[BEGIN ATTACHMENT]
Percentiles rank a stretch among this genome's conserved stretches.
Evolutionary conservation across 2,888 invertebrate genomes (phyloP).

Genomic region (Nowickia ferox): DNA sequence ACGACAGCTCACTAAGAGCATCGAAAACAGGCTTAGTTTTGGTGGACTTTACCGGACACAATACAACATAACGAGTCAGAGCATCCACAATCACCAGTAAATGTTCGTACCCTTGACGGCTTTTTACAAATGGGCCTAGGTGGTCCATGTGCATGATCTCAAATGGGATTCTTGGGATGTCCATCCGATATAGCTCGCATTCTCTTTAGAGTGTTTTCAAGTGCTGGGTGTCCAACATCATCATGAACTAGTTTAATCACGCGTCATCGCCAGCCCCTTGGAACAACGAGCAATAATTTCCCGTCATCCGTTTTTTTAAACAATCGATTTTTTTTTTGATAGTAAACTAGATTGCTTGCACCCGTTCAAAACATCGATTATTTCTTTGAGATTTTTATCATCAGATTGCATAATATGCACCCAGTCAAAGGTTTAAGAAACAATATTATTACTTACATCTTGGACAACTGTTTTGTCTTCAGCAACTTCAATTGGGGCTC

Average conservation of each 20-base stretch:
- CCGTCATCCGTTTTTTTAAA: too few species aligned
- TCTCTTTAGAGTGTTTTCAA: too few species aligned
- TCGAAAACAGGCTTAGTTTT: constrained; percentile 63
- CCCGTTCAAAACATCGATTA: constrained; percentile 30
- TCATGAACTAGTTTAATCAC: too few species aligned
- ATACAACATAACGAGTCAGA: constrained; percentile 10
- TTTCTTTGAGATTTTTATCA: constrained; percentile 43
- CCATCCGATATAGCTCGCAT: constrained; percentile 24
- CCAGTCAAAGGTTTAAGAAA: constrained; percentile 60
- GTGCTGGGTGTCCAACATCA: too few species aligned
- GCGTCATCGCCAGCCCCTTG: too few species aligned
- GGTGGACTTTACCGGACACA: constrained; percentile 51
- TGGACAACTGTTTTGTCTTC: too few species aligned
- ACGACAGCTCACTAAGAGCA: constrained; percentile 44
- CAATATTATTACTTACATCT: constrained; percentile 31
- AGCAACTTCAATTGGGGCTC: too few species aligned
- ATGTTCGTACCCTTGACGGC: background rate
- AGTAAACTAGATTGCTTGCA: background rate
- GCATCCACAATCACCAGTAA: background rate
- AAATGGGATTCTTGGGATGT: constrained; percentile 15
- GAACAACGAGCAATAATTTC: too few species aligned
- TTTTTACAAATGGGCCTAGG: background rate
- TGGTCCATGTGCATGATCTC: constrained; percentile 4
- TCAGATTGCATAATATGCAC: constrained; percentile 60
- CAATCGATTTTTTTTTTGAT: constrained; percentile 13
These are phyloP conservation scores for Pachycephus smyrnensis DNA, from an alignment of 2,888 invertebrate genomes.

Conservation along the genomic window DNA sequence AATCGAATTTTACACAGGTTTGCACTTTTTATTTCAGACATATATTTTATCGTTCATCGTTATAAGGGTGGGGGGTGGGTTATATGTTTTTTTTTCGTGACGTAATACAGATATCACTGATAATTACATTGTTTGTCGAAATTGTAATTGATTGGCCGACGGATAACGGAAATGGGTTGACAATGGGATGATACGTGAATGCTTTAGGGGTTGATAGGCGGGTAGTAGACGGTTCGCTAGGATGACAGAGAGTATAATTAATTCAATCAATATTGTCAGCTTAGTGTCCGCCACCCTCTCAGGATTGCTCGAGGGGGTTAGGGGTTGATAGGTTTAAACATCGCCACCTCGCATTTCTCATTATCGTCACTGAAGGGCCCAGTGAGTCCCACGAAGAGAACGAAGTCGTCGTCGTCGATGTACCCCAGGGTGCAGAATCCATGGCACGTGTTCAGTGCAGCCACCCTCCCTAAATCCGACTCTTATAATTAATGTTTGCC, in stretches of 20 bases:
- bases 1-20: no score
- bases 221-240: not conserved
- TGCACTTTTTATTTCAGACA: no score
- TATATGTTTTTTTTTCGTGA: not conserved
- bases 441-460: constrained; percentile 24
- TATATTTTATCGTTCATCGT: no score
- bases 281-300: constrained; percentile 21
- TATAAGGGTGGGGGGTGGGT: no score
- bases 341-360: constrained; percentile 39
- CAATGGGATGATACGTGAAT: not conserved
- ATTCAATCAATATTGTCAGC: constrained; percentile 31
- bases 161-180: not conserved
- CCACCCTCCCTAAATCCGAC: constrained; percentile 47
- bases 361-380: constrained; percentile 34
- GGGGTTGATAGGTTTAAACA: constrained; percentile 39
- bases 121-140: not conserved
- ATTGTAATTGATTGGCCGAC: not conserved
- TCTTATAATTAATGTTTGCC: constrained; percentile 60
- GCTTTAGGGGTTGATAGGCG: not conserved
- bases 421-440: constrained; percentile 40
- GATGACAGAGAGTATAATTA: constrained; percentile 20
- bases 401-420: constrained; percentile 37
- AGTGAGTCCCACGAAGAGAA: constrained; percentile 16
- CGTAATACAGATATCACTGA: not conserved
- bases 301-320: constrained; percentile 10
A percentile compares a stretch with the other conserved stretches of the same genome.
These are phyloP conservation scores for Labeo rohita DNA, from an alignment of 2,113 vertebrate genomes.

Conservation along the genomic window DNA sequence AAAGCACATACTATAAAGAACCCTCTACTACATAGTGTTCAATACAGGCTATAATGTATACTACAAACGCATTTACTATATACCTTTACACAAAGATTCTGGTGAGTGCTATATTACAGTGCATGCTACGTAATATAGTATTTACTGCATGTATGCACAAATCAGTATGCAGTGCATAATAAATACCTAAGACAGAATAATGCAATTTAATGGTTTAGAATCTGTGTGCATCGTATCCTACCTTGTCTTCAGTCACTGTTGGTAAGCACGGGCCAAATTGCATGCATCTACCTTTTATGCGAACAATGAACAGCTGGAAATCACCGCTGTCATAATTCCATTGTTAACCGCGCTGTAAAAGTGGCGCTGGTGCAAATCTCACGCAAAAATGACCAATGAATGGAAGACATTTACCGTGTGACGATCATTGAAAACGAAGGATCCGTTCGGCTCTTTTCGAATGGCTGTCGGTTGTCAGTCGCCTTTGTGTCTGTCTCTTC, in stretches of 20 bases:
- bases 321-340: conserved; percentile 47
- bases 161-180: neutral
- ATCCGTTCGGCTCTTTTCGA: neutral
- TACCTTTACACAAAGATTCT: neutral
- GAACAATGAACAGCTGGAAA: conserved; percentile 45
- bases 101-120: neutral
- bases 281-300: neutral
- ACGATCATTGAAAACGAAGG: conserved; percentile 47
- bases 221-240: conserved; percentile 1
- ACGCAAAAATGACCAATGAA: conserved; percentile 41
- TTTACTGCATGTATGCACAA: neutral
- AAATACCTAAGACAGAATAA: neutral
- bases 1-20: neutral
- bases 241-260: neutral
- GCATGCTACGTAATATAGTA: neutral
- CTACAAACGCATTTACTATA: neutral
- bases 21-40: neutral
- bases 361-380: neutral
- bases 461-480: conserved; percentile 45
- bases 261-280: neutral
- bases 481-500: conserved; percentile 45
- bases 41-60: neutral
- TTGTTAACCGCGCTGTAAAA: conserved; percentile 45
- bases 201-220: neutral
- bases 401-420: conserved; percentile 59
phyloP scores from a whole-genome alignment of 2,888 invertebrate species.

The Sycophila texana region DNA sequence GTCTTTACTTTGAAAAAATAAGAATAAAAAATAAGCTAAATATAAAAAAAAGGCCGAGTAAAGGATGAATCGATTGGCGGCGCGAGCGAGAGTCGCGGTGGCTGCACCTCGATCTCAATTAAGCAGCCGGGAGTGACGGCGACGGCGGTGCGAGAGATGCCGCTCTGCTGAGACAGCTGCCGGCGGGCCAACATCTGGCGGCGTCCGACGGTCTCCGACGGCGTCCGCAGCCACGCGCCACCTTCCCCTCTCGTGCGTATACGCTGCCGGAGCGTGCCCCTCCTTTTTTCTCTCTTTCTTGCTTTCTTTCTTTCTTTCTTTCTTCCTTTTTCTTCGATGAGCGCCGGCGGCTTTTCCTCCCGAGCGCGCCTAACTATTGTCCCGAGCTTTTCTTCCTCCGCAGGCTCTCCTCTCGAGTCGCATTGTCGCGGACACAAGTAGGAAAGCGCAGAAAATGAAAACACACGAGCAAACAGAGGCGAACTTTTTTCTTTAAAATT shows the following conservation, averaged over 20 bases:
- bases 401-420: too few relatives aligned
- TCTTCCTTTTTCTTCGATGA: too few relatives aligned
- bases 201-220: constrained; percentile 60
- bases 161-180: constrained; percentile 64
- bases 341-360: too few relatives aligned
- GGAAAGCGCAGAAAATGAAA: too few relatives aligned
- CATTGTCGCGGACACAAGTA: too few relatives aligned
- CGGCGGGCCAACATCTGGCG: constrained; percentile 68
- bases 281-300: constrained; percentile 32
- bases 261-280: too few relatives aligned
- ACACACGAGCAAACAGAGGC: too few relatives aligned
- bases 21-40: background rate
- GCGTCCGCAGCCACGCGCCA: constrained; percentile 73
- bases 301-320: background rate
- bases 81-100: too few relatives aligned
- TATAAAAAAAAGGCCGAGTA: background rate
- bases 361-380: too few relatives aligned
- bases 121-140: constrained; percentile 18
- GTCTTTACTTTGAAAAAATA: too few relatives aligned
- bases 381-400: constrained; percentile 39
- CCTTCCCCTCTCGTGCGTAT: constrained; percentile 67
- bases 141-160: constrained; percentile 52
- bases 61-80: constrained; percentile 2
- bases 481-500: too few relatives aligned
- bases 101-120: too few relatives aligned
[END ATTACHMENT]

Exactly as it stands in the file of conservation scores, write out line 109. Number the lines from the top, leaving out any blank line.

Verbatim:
- bases 61-80: constrained; percentile 2